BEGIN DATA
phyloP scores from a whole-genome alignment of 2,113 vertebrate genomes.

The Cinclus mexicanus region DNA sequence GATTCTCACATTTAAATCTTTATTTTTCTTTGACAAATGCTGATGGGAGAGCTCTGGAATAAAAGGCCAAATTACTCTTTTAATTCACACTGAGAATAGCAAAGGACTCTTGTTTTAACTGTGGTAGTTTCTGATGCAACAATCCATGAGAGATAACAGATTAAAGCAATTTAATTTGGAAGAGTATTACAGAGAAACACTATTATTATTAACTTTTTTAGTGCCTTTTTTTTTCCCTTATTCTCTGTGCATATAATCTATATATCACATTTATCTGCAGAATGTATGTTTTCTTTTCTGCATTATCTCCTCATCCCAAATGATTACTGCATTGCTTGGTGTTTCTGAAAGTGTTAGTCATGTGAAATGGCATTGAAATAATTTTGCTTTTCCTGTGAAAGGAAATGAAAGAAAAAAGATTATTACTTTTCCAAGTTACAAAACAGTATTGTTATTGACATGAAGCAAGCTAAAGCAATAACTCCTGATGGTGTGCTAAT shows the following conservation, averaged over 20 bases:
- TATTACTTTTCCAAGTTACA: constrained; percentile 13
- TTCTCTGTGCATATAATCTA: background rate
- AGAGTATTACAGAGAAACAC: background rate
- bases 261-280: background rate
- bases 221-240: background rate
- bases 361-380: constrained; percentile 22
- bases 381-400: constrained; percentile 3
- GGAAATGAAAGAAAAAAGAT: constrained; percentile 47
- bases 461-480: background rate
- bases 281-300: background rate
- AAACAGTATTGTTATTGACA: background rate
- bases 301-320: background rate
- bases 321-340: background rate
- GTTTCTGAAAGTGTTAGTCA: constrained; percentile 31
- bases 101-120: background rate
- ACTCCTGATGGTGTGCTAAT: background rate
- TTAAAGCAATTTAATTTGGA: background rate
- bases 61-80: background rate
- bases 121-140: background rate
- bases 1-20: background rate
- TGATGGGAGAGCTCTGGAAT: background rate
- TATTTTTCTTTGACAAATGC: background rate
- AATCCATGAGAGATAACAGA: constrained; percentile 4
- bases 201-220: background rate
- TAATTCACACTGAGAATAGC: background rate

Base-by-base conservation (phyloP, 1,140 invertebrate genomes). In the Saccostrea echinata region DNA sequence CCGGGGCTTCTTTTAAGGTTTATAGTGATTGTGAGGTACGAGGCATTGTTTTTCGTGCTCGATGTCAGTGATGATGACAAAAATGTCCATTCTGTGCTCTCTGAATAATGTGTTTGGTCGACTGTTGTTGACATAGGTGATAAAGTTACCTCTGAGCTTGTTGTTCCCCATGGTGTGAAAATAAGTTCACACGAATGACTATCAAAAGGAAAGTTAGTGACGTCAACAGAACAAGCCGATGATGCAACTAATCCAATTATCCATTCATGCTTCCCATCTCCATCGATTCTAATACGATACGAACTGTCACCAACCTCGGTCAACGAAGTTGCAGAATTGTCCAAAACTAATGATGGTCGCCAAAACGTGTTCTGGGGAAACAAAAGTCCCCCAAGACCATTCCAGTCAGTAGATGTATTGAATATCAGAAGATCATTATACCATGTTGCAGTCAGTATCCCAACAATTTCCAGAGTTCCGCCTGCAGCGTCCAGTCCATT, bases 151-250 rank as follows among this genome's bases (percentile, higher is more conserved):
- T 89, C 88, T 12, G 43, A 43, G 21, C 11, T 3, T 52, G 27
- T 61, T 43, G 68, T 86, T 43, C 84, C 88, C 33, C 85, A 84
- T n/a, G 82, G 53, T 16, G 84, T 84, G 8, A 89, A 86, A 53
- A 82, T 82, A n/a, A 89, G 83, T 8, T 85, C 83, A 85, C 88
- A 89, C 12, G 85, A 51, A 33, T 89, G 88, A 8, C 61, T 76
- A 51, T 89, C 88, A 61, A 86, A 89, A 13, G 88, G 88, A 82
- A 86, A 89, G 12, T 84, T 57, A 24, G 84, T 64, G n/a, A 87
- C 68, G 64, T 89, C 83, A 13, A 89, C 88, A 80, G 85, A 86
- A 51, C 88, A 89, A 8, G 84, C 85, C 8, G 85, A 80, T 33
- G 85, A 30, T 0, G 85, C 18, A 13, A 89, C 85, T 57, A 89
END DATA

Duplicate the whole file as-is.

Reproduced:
phyloP scores from a whole-genome alignment of 2,113 vertebrate genomes.

The Cinclus mexicanus region DNA sequence GATTCTCACATTTAAATCTTTATTTTTCTTTGACAAATGCTGATGGGAGAGCTCTGGAATAAAAGGCCAAATTACTCTTTTAATTCACACTGAGAATAGCAAAGGACTCTTGTTTTAACTGTGGTAGTTTCTGATGCAACAATCCATGAGAGATAACAGATTAAAGCAATTTAATTTGGAAGAGTATTACAGAGAAACACTATTATTATTAACTTTTTTAGTGCCTTTTTTTTTCCCTTATTCTCTGTGCATATAATCTATATATCACATTTATCTGCAGAATGTATGTTTTCTTTTCTGCATTATCTCCTCATCCCAAATGATTACTGCATTGCTTGGTGTTTCTGAAAGTGTTAGTCATGTGAAATGGCATTGAAATAATTTTGCTTTTCCTGTGAAAGGAAATGAAAGAAAAAAGATTATTACTTTTCCAAGTTACAAAACAGTATTGTTATTGACATGAAGCAAGCTAAAGCAATAACTCCTGATGGTGTGCTAAT shows the following conservation, averaged over 20 bases:
- TATTACTTTTCCAAGTTACA: constrained; percentile 13
- TTCTCTGTGCATATAATCTA: background rate
- AGAGTATTACAGAGAAACAC: background rate
- bases 261-280: background rate
- bases 221-240: background rate
- bases 361-380: constrained; percentile 22
- bases 381-400: constrained; percentile 3
- GGAAATGAAAGAAAAAAGAT: constrained; percentile 47
- bases 461-480: background rate
- bases 281-300: background rate
- AAACAGTATTGTTATTGACA: background rate
- bases 301-320: background rate
- bases 321-340: background rate
- GTTTCTGAAAGTGTTAGTCA: constrained; percentile 31
- bases 101-120: background rate
- ACTCCTGATGGTGTGCTAAT: background rate
- TTAAAGCAATTTAATTTGGA: background rate
- bases 61-80: background rate
- bases 121-140: background rate
- bases 1-20: background rate
- TGATGGGAGAGCTCTGGAAT: background rate
- TATTTTTCTTTGACAAATGC: background rate
- AATCCATGAGAGATAACAGA: constrained; percentile 4
- bases 201-220: background rate
- TAATTCACACTGAGAATAGC: background rate

Base-by-base conservation (phyloP, 1,140 invertebrate genomes). In the Saccostrea echinata region DNA sequence CCGGGGCTTCTTTTAAGGTTTATAGTGATTGTGAGGTACGAGGCATTGTTTTTCGTGCTCGATGTCAGTGATGATGACAAAAATGTCCATTCTGTGCTCTCTGAATAATGTGTTTGGTCGACTGTTGTTGACATAGGTGATAAAGTTACCTCTGAGCTTGTTGTTCCCCATGGTGTGAAAATAAGTTCACACGAATGACTATCAAAAGGAAAGTTAGTGACGTCAACAGAACAAGCCGATGATGCAACTAATCCAATTATCCATTCATGCTTCCCATCTCCATCGATTCTAATACGATACGAACTGTCACCAACCTCGGTCAACGAAGTTGCAGAATTGTCCAAAACTAATGATGGTCGCCAAAACGTGTTCTGGGGAAACAAAAGTCCCCCAAGACCATTCCAGTCAGTAGATGTATTGAATATCAGAAGATCATTATACCATGTTGCAGTCAGTATCCCAACAATTTCCAGAGTTCCGCCTGCAGCGTCCAGTCCATT, bases 151-250 rank as follows among this genome's bases (percentile, higher is more conserved):
- T 89, C 88, T 12, G 43, A 43, G 21, C 11, T 3, T 52, G 27
- T 61, T 43, G 68, T 86, T 43, C 84, C 88, C 33, C 85, A 84
- T n/a, G 82, G 53, T 16, G 84, T 84, G 8, A 89, A 86, A 53
- A 82, T 82, A n/a, A 89, G 83, T 8, T 85, C 83, A 85, C 88
- A 89, C 12, G 85, A 51, A 33, T 89, G 88, A 8, C 61, T 76
- A 51, T 89, C 88, A 61, A 86, A 89, A 13, G 88, G 88, A 82
- A 86, A 89, G 12, T 84, T 57, A 24, G 84, T 64, G n/a, A 87
- C 68, G 64, T 89, C 83, A 13, A 89, C 88, A 80, G 85, A 86
- A 51, C 88, A 89, A 8, G 84, C 85, C 8, G 85, A 80, T 33
- G 85, A 30, T 0, G 85, C 18, A 13, A 89, C 85, T 57, A 89